A few months back, I published some notes from a presentation I gave at Automattic all about why receiving feedback tends to sting. While everyone is focused on developing the skill of delivering feedback, I truly believe becoming a better feedback receiver is worth spending some time on. The skills go hand in hand. While you can’t always control how feedback is delivered to you, you can control your reaction to that feedback.
Still, there is an art to delivering feedback. When delivered appropriately, feedback can grow the relationship you have with colleagues, teammates, and even friends/family. When delivered inappropriately, it can create animosity.
If you remember the three types of feedback triggers, you’ll know that the three reasons feedback tends to sting are:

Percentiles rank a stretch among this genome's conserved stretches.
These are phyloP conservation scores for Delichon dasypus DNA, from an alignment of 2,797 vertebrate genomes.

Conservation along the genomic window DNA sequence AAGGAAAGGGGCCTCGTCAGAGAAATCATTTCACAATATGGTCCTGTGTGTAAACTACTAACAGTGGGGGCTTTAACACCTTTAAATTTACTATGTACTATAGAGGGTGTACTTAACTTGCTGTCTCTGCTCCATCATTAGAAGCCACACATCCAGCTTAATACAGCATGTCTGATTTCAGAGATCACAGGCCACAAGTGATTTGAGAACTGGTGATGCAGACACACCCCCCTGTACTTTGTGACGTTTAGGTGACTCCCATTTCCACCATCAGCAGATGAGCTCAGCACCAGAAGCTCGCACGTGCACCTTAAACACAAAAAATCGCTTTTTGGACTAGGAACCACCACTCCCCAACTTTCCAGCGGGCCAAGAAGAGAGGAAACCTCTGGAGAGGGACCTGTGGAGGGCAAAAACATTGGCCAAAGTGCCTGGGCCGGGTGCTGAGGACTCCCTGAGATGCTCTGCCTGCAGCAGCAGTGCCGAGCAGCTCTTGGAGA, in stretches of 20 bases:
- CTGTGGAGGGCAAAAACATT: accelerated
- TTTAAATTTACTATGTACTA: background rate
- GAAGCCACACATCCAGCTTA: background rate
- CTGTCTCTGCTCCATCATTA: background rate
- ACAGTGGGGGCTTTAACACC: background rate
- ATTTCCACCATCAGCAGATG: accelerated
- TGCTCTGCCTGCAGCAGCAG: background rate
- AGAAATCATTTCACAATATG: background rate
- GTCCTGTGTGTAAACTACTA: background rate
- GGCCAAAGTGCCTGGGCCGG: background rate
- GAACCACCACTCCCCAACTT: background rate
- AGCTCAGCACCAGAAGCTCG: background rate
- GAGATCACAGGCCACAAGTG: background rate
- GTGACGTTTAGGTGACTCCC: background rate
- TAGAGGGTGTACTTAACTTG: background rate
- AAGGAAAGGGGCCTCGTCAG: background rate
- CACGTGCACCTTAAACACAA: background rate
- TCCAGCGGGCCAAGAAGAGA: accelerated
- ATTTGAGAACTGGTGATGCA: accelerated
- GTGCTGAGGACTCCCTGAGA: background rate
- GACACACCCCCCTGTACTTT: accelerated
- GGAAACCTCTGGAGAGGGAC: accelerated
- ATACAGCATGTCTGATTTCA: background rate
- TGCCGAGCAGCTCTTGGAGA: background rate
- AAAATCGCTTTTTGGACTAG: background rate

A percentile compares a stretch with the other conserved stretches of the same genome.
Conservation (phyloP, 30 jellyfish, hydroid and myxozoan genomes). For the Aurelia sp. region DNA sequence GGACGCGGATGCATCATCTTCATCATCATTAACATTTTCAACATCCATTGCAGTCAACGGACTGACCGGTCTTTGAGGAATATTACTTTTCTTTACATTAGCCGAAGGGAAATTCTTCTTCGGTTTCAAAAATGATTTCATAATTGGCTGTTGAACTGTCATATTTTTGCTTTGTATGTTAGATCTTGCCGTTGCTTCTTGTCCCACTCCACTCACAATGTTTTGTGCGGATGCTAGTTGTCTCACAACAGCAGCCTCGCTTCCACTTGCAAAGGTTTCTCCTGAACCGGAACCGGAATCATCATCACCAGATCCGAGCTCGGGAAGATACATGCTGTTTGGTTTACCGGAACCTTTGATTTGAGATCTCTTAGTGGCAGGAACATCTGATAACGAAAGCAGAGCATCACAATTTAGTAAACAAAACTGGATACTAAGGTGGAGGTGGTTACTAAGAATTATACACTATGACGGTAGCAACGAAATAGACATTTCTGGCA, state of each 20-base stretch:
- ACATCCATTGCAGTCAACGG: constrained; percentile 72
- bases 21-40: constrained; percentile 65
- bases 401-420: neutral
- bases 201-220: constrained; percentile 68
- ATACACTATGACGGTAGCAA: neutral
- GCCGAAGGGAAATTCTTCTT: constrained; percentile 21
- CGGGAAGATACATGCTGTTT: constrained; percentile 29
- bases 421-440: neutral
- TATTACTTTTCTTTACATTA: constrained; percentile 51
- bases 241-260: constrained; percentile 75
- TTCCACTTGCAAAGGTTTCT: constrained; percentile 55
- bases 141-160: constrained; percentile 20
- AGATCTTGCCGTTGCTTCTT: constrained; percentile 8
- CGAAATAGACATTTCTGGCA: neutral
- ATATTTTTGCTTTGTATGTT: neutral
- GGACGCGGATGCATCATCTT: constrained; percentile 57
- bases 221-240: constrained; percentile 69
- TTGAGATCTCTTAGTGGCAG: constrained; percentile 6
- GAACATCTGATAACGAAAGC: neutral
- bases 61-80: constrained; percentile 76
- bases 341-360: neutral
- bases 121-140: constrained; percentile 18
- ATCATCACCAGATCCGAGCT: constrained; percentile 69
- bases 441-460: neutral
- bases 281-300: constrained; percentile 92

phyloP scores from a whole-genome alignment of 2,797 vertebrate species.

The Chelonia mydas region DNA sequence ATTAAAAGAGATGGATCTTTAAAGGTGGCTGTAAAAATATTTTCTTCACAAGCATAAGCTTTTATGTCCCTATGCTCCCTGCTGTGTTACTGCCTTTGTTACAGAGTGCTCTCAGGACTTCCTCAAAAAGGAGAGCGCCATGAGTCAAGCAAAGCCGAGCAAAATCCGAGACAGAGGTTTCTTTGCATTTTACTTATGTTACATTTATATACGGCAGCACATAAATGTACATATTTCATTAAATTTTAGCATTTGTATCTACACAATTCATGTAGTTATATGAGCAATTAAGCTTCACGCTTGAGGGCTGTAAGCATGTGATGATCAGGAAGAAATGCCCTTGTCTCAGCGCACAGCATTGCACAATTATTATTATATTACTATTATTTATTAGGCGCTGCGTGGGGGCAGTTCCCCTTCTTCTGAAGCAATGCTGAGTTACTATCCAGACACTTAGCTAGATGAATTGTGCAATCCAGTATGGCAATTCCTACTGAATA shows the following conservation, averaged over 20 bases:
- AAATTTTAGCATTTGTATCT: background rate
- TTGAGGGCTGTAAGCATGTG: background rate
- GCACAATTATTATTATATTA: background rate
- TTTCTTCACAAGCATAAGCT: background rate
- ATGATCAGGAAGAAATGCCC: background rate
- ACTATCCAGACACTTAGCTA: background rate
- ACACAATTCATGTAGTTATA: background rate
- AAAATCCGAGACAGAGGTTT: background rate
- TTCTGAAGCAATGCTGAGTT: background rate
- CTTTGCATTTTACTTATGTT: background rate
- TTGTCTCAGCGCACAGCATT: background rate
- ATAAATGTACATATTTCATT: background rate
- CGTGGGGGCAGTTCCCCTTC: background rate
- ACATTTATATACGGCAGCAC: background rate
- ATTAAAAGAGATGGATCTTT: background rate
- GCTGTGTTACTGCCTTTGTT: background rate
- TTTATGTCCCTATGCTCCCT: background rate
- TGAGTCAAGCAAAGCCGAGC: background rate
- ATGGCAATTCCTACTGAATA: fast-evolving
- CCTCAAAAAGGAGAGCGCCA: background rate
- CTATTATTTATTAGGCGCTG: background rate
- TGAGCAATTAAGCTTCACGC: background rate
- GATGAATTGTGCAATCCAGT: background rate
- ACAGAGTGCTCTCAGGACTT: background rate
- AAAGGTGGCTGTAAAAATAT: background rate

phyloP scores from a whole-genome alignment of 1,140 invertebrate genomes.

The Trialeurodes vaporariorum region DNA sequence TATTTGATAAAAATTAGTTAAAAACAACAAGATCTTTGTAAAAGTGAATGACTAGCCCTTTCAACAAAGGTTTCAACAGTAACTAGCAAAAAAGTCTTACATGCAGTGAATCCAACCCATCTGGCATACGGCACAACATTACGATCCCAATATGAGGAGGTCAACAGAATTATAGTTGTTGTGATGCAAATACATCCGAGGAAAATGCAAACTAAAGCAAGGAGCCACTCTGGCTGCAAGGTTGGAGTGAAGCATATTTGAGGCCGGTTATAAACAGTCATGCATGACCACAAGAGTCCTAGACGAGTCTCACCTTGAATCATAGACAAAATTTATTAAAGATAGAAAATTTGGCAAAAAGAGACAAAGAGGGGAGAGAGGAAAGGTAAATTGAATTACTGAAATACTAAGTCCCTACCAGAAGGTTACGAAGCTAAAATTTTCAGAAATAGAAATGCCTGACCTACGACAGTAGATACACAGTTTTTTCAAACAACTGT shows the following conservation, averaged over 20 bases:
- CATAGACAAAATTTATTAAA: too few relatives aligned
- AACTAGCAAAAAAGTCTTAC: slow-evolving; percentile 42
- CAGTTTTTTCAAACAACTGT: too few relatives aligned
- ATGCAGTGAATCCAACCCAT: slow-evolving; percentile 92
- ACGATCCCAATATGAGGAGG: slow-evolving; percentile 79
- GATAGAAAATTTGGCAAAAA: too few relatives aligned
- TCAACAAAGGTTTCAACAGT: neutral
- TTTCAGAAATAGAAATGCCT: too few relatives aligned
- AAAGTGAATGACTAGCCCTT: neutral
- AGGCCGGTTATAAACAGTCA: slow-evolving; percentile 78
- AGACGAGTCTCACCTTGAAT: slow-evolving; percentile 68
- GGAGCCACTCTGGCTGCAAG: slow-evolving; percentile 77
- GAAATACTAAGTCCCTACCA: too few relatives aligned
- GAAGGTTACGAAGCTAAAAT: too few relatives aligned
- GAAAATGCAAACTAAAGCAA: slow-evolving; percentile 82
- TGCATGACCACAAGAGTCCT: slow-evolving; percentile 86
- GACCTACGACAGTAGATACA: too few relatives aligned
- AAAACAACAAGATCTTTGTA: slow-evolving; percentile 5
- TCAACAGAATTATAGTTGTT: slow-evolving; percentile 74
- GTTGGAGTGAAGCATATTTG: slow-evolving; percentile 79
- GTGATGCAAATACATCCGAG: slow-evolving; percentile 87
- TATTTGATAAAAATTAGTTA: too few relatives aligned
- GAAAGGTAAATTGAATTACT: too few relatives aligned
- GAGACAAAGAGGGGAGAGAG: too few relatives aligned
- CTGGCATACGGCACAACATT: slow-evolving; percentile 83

- Truth triggers – We’re upset by the substance of the feedback. It’s unhelpful or simply not true.
- Relationship triggers – We’re upset by the dynamics with the feedback giver. Either we feel mistreated by this person or we feel as though they’re not in a position to give us feedback on this particular topic.
- Identity triggers – The feedback we’re receiving conflicts with our own internal narrative.
Similar to receiving feedback, I led a workshop awhile back at Automattic on the topic of giving feedback. Here are some extrapolated notes from that topic. They’ll address specifics like:
- Feedback comes in all shapes and sizes. We’ll talk about the three specific types of feedback and why you’re likely falling short on one of them.
- Now that I know why colleagues are set off by feedback, how can I tailor the feedback I’m giving to avoid the three triggers mentioned above?